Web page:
Estimating a war death toll is usually done by a mixture of eyewitness reports and media coverage. This involves extrapolating large numbers from sketchy data — read more about how this is done in the Plus article Body count.
Uppsala University in Sweden, and the Peace Research Institute in Norway, both keep death toll records estimated from media coverage, but Obermeyer's study suggests that the recorded death toll for 20th century wars could have been up to three times higher than they record.
The researchers looked at the death toll estimates gathered by the World Health Organization (WHO) — these numbers are extrapolated from telephone interviews with individuals with family members who may have died. This method is considered to be more accurate than gathering information from media reports.
In most cases, the WHO surveys recorded much higher numbers of dead than the Norwegian and Swedish databases. For example, the WHO figures suggest that more than twice the number of people died in Vietnam than previously thought — currently recorded at two million. On average, across 12 countries, the WHO figures are three times bigger. If true, then the average annual death toll for wars
between 1985 and 1994 was 378,000.
During the 50 years covered by the study, Obermeyer suggests that there were 269,000 deaths in Bangladesh and 141,000 in Zimbabwe — nearly five times more than previously thought — and conflicts in Sri Lanka, Bosnia, Georgia and Laos are also estimated to be more costly than previously thought. However, in other countries, such as Burma, Ethiopia, Guatemala, Namibia and The Philippines, the
death tolls dropped.
The study also found that a controversial report in 2006, which estimated the death toll after the invasion of Iraq at 655,000, may have been an over-estimate. You can read more about this study in the Plus article Body count. Obermeyer revises this number down to 184,000.
One downside of the study is that it only counts conflict fatalities and not deaths that have arisen from infectious diseases, which often afflict poor countries after war.
No matter how many friends you have on Facebook and MySpace, you won't have more real-life friends than the average person. Using mathematics to model online social networks is an evolving field, with techniques that have been used to model human interaction, such as network modelling, moving into the online world. Users of online social networks tend to build up long lists of "friends" with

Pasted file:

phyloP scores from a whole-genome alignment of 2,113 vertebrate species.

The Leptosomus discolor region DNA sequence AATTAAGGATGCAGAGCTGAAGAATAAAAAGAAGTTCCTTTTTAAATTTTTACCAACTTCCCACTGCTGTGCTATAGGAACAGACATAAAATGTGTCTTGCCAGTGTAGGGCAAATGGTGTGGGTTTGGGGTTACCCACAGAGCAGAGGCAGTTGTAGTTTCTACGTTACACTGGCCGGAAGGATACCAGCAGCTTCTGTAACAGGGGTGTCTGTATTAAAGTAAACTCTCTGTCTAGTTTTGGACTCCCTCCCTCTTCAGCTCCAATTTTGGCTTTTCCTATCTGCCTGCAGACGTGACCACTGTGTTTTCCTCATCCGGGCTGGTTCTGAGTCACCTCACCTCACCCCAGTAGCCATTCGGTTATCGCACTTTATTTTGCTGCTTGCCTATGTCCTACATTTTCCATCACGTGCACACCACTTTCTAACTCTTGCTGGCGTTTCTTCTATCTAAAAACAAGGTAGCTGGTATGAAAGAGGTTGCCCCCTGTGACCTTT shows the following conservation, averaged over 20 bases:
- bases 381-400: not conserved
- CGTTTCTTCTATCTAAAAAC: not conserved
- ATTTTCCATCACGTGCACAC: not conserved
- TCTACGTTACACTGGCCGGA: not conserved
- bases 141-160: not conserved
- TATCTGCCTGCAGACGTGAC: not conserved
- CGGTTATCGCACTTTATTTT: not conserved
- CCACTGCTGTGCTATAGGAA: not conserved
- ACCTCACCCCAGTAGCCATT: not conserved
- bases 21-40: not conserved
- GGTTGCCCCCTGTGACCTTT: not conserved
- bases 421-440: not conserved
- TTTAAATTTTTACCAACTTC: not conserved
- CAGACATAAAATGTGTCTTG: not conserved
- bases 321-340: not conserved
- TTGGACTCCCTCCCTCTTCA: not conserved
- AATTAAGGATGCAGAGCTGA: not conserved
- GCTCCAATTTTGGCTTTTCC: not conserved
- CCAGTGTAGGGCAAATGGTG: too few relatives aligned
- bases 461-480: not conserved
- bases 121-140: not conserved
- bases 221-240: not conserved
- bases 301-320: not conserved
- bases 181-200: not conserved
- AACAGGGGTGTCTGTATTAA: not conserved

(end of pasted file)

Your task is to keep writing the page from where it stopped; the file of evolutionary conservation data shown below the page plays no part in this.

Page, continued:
whom they only occasionally interact, if at all. Given that we can maintain more weak relationships online than we can in real-life, it is an interesting question to ask whether or not online social networks create as many close friendships as in real life. According to Will Reader of Sheffield Hallam University, the answer is no, and in this there is an interesting scientific and social point to
If we are to believe the latest signs from outer space, the local aliens are keen mathematicians. A new crop circle appeared on the 1st of June this year in a barley field near Barbury Castle in Wiltshire, England, measuring 150 feet in diameter and correctly representing the first 10 digits of the irrational constant pi.
The 2008 Plus new writers award has been run and won. This year's competition saw an exceptional standard of writing. The winning entries include biographies of two of the greatest mathematicians of the last 100 years, as well as articles on the mathematics of Google, ants that do maths, why we should (or should not) woo brunettes, the dangers of probing the infinite, and joining the
mathematical mile-high club...
The Fourier transform is a piece of maths that is, almost single-handedly, responsible for the digital revolution. Digital music and images would be impossible without it, and it has applications in anything from medical imaging to landmine detection. We asked Chris Budd what the Fourier transform does, and how it does it. This podcast accompanies the Plus article Saving lives: The mathematics of tomography.